I love to photograph cemeteries. I’ve been to some of the most famous cemeteries in the world and have spent hours wandering around, enjoying the solitude, beauty, and reflection that comes from being there. It will come as no surprise to those who know me that my first photography excursion when visiting Tokyo recently was to Yanaka Cemetery.
I was struck by the beautiful, simplistic adornment of the grave markers. There was no uniformity; it appeared that each family plot was decorated in a style of the choosing of the owners.
The one thing that tied everything together, though, were the flowers adorning most graves. Fresh, artfully arranged flowers.
I noticed another consistency throughout the cemetery. These planks of wood were everywhere – in groups of several or only one or two together. I assumed they were family names, but as it turns out, they are much more interesting.
I found out a little about the significance of these markers from an online user:
My ojiichan (grandfather) passed away recently so this is all fresh in my mind: when a Japanese person passes away, they are given a new Buddhist name, distinct from their regular name, by the Buddhist priest who is handling the funeral and memorial services. The new Buddhist name is what is written in stylized Japanese on those wooden planks, called “sotoba” – and I believe the other side of the plank has a mantra written on it as someone else mentioned.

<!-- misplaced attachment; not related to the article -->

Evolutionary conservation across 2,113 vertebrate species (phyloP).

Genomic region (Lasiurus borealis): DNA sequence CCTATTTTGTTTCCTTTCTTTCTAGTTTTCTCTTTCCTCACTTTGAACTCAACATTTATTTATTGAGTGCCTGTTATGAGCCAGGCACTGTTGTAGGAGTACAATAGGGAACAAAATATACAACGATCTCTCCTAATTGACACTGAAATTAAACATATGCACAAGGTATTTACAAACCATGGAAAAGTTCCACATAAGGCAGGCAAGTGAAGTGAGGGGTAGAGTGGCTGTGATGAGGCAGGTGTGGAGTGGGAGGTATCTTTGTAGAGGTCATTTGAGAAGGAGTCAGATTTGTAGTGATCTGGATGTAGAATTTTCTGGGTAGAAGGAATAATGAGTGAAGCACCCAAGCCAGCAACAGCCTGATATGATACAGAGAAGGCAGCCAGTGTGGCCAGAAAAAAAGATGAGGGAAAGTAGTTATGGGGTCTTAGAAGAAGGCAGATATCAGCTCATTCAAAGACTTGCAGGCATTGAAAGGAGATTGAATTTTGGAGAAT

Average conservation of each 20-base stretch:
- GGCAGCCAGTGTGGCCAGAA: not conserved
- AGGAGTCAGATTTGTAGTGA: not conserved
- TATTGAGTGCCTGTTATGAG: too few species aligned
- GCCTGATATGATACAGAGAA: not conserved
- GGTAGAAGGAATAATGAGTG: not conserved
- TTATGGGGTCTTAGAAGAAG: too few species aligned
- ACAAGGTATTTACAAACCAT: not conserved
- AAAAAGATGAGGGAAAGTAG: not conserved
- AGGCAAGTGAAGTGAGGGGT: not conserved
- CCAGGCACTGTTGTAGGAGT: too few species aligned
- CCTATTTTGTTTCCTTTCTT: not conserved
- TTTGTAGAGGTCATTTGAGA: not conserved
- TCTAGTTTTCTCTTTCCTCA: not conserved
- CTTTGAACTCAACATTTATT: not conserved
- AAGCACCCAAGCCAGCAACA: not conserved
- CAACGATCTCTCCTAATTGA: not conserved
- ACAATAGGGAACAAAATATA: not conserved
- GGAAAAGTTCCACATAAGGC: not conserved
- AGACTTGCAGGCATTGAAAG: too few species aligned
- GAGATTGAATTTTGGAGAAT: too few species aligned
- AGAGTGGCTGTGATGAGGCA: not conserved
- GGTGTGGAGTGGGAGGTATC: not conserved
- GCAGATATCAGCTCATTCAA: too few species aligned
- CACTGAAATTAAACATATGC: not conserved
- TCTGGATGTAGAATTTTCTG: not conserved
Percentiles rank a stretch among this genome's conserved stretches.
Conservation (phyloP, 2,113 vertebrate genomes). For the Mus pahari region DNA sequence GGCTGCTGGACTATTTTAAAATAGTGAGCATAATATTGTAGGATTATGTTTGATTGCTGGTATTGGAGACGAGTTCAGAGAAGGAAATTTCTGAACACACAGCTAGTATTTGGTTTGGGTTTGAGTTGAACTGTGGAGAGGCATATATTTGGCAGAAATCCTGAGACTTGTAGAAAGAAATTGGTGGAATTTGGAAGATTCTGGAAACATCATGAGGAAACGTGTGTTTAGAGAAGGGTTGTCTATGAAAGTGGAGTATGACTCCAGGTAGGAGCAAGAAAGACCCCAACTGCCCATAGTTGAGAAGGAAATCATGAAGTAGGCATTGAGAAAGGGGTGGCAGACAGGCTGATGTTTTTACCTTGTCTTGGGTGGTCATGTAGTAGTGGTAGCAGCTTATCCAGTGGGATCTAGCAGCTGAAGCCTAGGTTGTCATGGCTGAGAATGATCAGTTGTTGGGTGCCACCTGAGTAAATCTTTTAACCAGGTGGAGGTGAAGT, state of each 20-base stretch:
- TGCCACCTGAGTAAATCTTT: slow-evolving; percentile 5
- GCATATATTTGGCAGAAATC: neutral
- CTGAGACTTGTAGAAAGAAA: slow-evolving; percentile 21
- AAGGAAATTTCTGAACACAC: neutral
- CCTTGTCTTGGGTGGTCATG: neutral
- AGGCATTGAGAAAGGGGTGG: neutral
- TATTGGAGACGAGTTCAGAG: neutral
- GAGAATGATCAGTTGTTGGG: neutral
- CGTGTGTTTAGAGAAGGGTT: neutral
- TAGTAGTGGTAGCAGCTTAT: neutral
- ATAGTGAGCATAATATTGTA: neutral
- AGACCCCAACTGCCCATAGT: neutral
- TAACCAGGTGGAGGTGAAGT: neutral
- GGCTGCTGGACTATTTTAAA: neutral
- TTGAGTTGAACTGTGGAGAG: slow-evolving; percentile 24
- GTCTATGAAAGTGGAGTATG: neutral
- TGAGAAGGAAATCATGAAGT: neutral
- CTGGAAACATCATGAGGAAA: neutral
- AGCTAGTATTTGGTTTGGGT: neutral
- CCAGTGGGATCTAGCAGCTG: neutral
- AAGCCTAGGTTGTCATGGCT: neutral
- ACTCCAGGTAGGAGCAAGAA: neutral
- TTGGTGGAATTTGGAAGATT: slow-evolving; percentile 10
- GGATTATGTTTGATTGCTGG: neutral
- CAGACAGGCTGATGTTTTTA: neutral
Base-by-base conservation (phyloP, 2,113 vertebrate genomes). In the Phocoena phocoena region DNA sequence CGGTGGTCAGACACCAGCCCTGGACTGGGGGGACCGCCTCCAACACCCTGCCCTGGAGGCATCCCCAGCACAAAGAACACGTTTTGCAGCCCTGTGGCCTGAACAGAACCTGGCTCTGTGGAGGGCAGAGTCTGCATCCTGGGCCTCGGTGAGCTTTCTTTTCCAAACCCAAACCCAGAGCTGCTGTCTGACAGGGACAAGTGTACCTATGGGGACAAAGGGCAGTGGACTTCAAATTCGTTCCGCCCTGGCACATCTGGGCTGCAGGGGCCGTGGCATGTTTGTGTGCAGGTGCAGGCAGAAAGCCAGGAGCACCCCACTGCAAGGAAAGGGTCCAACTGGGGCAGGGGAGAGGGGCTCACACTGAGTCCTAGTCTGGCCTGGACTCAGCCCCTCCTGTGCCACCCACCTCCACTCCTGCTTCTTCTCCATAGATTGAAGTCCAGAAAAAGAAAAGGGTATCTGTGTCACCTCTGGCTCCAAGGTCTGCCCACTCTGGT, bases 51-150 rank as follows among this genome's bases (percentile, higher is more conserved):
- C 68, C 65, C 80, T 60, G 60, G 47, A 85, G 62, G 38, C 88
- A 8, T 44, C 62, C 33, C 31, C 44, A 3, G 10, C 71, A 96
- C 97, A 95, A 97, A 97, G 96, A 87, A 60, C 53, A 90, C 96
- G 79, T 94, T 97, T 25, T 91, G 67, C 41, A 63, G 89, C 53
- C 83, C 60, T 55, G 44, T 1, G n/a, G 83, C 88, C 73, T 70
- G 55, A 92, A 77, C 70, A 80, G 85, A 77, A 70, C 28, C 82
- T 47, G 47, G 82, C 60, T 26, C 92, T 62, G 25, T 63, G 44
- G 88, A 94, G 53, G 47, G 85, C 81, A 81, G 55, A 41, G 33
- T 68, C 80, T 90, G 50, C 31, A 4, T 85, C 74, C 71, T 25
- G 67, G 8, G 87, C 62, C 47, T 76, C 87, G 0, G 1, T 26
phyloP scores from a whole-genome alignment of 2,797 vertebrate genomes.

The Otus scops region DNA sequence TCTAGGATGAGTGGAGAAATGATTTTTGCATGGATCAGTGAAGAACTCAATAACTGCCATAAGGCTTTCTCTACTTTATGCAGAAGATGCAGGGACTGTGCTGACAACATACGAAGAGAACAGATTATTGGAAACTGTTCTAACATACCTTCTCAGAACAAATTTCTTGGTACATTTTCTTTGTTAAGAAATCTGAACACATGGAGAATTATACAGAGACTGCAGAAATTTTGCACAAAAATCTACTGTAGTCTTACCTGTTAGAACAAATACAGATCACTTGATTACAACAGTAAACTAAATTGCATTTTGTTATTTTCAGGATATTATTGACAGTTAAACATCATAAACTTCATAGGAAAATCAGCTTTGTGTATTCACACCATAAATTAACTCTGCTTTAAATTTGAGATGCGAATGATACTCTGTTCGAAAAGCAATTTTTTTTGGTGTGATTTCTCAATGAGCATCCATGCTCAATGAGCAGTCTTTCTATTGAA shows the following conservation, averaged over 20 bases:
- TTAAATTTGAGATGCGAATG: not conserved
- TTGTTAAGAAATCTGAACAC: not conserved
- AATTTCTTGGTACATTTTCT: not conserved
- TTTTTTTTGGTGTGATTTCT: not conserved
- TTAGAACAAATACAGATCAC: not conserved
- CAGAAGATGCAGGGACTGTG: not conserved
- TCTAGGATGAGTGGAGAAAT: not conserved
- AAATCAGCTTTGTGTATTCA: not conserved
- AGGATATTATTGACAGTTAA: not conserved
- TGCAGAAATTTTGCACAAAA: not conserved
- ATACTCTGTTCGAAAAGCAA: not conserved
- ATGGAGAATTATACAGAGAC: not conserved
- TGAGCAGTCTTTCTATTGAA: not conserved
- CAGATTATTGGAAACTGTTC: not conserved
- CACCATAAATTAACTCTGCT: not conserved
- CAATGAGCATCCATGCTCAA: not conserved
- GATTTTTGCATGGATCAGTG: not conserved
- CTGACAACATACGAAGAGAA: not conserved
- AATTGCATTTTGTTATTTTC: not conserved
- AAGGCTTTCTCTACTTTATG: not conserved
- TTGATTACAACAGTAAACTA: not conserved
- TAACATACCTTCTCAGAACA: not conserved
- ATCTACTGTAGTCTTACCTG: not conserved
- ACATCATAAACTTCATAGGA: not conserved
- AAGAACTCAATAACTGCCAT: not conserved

posted by illenion at 8:40 PM on February 4, 2010
Another user said this:
Here is some more information in Japanese on sotoba/touba/stupa:
It looks like the first five bonji characters are the five elements: space, wind, fire, water, and earth.
Then there is the honorific name (kaimyo). The only one I can read is the upper left one, which looks different than the others. The first character of 経日 means sutra, so it might not be the honorific name, but the name of a sutra which might follows in small characters.
After that there is the death anniversary (kaiki). On the lower left one it looks like it says segaki.
Finally there is the chief mourner’s name. I can see “Okumura Family”, the same characters that are on the grave.
All of that is probably more than you’ve ever wanted to know about Japanese cemeteries but I hope you’ve at least enjoyed the photos. If you want to see more, you can do so via this link.